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LI biotech and life science companies seek private funding to reach full potential

Rep. Thomas Suozzi discusses the 495 Research Corridor

Rep. Thomas Suozzi discusses the 495 Research Corridor on Hi Tech Island during a Biotechnology & Life Sciences Conference at LIU on Monday in Greenvale. Credit: Howard Schnapp

Long Island’s cluster of biotechnology and life science companies, already heavily supported by federal grants, needs an infusion of private sector dollars to meet their full potential, Rep. Thomas Suozzi and industry leaders said Monday at a conference in Greenvale.

Suozzi (D-Glen Cove) brought together established research institutions and startups at LIU Post to conceive of ways to make Long Island a national hub for life sciences.

The region, he said, already has a “research corridor” along the Long Island Expressway that includes Cold Spring Harbor Lab and Stony Brook Universities to the east and Hofstra University, Northwell Health and the Feinstein Institute for Medical Research to the west in Nassau.

The state receives $2.2 billion in National Institutes of Health grants — third most in the country behind California and Massachusetts — with about $1.7 billion going downstate to New York City, Long Island and Westchester.

But venture capital remains elusive. For every federal dollar that state research institutions receive, only 12 cents comes from the private sector, Suozzi said.

“That’s the big disconnect,” Suozzi said, adding that the challenge is to take “these fantastic, internationally known institutions” that already get federal funds and infuse them with funds from the private sector.

Suozzi and others suggested creating an inventory of regional biotech and life science companies, hosting an event that would allow company leaders to share ideas and creating a Long Island venture capital fund that will encourage investments in startups.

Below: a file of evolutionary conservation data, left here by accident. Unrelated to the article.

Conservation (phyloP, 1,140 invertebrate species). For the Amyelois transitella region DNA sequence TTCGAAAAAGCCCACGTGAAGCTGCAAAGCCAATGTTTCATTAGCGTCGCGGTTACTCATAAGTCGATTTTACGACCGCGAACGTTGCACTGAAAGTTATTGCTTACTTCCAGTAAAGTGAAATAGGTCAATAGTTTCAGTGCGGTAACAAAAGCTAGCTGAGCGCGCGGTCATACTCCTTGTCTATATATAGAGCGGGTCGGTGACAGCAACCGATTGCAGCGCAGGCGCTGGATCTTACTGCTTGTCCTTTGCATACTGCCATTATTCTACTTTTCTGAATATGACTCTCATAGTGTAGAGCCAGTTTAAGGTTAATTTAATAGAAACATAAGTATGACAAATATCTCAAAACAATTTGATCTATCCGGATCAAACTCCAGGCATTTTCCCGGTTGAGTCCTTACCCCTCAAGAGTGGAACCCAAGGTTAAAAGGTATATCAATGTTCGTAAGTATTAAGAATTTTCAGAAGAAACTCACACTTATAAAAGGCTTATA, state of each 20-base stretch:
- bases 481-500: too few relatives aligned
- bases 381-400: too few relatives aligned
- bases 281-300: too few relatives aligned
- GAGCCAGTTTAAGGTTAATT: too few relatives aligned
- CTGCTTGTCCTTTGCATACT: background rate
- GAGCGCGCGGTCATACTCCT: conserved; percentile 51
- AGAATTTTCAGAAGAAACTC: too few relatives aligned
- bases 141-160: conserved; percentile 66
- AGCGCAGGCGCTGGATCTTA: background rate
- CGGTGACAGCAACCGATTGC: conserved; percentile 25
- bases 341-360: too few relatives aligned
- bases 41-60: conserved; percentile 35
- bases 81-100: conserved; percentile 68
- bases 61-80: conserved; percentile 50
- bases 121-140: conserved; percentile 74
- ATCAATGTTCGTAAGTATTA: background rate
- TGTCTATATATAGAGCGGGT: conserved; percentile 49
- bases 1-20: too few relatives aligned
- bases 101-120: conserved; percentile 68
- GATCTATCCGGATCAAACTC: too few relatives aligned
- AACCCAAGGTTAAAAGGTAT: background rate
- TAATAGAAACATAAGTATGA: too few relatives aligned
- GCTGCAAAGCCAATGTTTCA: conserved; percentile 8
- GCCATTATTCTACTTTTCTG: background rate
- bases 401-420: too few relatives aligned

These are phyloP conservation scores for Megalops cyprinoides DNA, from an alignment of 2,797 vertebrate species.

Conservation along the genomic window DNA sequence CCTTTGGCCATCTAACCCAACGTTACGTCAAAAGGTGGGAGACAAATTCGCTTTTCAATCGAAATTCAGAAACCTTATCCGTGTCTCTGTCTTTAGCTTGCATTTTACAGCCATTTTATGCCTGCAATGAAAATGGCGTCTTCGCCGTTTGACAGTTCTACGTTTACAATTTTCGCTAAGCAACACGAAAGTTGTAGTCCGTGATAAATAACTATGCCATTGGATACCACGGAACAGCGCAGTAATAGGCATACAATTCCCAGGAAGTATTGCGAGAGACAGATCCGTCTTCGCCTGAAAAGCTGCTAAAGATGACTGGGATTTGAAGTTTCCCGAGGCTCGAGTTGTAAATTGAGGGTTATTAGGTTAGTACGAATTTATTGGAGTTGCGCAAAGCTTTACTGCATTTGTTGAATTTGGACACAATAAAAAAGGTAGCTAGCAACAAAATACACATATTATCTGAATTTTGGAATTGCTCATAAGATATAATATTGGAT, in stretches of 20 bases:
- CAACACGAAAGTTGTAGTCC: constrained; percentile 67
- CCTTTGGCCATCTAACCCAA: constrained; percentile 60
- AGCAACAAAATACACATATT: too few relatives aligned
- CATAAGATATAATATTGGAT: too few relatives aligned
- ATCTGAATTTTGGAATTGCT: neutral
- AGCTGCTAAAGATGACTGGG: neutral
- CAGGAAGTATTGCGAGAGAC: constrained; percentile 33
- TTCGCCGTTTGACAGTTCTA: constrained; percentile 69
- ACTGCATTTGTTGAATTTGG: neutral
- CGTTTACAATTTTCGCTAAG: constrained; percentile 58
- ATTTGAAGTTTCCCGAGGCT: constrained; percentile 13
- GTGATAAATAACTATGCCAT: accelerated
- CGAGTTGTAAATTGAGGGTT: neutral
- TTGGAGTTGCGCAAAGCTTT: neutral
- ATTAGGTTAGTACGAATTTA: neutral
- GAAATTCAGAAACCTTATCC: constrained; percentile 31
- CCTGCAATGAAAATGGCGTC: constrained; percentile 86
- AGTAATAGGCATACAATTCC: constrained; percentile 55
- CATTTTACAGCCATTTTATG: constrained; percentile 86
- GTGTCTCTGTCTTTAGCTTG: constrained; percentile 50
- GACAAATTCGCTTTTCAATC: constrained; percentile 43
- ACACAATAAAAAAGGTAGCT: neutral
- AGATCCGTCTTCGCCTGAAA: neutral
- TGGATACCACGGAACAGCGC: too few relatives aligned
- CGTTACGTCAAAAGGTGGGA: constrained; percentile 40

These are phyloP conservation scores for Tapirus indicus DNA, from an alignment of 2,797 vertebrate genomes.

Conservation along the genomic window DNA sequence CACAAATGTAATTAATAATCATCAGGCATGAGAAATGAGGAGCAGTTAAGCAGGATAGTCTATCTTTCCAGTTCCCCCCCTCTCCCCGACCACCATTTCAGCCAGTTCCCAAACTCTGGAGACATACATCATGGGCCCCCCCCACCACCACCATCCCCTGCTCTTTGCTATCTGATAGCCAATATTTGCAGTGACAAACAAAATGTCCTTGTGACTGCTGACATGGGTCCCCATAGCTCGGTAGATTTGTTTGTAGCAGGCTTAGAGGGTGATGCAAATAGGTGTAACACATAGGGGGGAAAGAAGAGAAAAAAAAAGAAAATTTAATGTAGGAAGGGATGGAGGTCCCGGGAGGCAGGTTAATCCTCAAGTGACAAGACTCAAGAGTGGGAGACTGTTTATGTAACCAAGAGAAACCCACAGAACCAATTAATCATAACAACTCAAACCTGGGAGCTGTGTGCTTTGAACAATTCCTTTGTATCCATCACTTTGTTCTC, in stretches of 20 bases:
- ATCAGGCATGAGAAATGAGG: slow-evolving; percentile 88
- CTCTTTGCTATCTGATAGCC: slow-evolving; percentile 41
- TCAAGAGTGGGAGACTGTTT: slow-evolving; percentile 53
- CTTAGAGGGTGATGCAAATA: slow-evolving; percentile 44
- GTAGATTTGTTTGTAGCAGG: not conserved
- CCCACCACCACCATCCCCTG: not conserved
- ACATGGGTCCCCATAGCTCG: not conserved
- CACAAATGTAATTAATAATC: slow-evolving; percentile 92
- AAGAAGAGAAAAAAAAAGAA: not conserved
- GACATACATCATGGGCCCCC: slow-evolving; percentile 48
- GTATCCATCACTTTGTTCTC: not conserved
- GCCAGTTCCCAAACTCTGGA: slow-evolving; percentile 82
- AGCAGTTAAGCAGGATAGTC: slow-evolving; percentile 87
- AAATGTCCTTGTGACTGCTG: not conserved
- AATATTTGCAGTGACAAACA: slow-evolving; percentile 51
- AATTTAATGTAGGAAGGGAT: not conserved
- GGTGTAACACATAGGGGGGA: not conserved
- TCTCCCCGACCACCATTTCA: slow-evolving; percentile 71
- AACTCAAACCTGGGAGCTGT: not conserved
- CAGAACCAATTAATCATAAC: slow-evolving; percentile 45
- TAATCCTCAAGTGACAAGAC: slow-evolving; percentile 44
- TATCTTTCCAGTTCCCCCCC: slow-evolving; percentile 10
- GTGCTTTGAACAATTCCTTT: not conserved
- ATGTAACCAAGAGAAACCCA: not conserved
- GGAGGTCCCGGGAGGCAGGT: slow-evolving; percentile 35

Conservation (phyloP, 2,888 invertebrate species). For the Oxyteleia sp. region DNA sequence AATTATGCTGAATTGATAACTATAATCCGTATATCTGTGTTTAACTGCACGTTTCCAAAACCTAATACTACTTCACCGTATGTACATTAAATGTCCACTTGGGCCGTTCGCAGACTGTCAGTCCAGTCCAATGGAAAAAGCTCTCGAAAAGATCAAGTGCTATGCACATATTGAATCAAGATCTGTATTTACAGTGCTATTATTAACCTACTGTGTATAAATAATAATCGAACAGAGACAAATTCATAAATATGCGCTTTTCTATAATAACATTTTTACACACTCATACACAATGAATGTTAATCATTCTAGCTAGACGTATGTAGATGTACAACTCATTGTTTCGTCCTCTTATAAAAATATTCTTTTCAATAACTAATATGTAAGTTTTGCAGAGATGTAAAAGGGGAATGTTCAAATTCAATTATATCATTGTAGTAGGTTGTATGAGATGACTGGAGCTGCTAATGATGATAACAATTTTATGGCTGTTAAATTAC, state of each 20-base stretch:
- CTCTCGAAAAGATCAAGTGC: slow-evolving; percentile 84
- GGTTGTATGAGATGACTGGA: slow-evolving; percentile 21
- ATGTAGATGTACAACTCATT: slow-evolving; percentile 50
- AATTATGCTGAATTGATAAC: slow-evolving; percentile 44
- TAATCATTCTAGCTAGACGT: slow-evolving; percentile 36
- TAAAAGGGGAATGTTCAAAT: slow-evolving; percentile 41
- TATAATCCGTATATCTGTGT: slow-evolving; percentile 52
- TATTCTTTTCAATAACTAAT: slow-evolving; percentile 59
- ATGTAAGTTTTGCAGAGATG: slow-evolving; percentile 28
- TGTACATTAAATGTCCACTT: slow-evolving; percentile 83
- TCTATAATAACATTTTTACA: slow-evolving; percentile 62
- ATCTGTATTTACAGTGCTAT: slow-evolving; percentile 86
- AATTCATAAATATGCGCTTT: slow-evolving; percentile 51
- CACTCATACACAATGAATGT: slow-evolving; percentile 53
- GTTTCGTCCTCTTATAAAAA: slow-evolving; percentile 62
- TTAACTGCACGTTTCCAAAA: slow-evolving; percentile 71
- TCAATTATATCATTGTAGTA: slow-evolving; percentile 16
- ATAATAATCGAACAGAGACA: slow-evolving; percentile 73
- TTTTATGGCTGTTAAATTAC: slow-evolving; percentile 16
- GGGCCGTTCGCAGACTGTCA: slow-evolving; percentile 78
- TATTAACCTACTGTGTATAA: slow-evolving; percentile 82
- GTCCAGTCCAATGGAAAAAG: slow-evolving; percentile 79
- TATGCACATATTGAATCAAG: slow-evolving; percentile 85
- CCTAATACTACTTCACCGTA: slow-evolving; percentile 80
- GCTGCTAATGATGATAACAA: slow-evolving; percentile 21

But John Preston, founder of MIT’s Technology Licensing Office, said small-dollar investors must also be encouraged to get in on the ground floor to back growing companies.

“Right now only the ultrarich are getting invited to do the founding investment,” Preston said. “Wall Street is looking for larger and larger transactions and venture capitalists are looking for larger and larger transactions.”

Joe Scaduto, founder of Traverse Biosciences at Stony Brook University, a firm that commercializes drug candidates for the treatment of inflammatory diseases and age-related conditions, proposed a “big audacious goal” for area research firms to start 50 new companies in the next five years.

“We need 10 entrepreneurs a year to identify technologies emerging from these institutions,” he said. “A lot of them will fail but some of them will be successful.”

Peter Donnolly, managing director of the Accelerate NY Seed Fund, which supports downstate science and technology-based ventures, said the key is to develop “homegrown” businesses that will then entice others to want to move to the region.

“We can and should recruit companies to come here,” said Donnolly, who also serves as director of technology commercialization at Stony Brook University, “but it’s no substitute for growing them here where they can establish roots and want to stay here.”

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